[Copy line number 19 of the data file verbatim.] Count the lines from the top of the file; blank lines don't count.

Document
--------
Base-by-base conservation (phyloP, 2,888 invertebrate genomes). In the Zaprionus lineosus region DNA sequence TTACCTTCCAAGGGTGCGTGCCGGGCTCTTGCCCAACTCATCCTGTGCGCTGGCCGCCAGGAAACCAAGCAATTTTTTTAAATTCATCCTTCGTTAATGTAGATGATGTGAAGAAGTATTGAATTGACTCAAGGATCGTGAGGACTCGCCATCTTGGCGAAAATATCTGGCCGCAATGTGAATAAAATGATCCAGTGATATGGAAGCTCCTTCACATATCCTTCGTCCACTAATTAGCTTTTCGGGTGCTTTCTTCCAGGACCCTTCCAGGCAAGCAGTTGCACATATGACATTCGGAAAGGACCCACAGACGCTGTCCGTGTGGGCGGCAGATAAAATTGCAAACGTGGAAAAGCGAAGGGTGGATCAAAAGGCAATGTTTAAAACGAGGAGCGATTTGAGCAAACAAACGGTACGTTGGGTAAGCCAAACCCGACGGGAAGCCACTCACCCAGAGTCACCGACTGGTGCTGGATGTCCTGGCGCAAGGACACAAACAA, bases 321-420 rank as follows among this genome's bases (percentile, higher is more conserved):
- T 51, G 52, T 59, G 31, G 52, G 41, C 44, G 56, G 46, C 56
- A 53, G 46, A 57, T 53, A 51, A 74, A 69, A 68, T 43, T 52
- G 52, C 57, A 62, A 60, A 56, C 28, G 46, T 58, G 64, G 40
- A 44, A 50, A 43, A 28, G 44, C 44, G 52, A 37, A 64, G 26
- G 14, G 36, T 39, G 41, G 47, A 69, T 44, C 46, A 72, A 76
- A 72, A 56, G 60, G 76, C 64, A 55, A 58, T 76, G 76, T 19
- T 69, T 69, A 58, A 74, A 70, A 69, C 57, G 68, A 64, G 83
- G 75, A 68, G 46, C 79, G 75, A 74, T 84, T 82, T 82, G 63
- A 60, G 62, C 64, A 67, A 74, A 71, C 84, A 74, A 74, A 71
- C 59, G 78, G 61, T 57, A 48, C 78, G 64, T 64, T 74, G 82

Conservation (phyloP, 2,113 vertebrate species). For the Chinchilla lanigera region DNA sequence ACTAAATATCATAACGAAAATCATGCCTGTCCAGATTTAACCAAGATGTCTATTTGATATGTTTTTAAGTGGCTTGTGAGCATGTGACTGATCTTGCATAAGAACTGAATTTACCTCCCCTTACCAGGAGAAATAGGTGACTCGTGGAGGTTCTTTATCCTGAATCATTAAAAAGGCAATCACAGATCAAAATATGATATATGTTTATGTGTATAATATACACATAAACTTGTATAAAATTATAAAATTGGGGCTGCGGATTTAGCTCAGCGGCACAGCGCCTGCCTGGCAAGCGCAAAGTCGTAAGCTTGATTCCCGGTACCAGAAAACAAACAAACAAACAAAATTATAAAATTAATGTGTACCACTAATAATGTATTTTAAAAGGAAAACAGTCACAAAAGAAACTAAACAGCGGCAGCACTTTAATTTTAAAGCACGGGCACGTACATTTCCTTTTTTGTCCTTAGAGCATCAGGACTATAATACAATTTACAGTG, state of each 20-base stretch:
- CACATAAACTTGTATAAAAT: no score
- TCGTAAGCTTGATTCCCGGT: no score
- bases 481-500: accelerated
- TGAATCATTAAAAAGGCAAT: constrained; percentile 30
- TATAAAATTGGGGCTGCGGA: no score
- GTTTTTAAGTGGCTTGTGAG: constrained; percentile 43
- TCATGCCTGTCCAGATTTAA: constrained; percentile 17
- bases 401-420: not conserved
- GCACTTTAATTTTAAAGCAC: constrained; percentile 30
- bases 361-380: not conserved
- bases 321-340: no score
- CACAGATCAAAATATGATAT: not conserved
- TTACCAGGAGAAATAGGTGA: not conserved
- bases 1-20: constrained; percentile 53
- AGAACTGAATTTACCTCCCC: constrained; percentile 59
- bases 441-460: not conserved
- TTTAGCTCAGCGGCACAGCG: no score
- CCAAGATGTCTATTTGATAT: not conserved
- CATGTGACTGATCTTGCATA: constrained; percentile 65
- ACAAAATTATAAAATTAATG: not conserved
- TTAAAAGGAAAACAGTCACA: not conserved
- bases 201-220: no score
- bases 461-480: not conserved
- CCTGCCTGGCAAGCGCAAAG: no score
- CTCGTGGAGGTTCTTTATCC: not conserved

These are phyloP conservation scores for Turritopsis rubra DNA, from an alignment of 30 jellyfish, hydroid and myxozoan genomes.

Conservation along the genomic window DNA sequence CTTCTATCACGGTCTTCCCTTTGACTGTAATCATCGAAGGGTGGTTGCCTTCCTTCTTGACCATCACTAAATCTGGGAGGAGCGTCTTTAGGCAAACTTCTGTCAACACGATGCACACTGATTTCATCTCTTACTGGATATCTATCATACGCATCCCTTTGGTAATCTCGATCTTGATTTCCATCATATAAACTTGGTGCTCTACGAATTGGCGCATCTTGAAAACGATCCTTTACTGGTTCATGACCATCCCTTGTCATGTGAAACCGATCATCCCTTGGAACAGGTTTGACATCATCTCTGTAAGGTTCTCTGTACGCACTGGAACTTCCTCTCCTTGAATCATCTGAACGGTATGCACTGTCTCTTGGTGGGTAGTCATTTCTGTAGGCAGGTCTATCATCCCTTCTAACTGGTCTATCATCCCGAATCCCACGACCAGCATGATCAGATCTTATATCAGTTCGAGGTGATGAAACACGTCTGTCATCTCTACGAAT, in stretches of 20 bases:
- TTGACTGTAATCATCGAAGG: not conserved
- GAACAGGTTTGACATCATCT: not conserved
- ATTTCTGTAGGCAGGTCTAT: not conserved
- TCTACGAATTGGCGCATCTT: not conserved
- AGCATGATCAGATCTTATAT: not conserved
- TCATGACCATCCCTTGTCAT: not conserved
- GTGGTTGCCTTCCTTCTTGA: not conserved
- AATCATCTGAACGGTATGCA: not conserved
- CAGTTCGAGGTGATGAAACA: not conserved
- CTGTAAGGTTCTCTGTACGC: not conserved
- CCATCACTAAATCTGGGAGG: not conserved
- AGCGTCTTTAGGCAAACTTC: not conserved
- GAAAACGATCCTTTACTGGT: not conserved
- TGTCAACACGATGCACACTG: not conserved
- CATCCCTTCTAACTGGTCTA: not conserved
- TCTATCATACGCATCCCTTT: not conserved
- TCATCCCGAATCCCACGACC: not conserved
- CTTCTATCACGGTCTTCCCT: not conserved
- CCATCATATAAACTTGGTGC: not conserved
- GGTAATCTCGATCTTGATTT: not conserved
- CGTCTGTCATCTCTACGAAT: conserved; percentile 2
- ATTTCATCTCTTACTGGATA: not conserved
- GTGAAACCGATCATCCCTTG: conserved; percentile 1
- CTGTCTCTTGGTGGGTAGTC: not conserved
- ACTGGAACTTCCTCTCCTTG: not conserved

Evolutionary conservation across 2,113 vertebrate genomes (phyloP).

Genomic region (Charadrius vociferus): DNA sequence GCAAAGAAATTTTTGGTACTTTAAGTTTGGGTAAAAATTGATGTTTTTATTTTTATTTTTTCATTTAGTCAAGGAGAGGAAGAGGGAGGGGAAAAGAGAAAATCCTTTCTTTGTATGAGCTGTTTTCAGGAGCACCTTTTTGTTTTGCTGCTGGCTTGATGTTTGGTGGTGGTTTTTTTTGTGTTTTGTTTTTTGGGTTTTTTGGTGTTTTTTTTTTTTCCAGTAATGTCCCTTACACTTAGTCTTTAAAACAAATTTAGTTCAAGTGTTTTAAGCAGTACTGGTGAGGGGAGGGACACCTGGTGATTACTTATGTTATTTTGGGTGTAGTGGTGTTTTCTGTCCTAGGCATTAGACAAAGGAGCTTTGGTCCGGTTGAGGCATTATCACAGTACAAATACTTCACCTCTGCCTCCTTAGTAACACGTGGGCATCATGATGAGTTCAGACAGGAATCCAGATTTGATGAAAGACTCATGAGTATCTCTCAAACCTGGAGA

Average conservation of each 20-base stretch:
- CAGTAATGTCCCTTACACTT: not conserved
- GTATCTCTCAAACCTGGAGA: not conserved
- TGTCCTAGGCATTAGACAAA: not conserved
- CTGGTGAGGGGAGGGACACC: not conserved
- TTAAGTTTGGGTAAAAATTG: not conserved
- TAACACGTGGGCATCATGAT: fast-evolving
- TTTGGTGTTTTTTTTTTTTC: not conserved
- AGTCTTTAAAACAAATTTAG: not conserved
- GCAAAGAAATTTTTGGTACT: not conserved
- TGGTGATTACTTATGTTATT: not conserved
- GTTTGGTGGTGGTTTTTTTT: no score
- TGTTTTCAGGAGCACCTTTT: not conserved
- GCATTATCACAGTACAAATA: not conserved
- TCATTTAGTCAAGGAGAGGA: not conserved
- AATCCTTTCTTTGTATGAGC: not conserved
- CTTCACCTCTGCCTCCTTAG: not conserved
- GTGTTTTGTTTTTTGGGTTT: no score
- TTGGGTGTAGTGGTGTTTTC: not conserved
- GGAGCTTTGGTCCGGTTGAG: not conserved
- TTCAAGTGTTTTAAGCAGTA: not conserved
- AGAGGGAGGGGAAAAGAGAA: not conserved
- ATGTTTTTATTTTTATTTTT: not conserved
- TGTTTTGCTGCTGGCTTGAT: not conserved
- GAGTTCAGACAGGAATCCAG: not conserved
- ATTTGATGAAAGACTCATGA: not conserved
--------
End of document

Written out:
- TCATGCCTGTCCAGATTTAA: constrained; percentile 17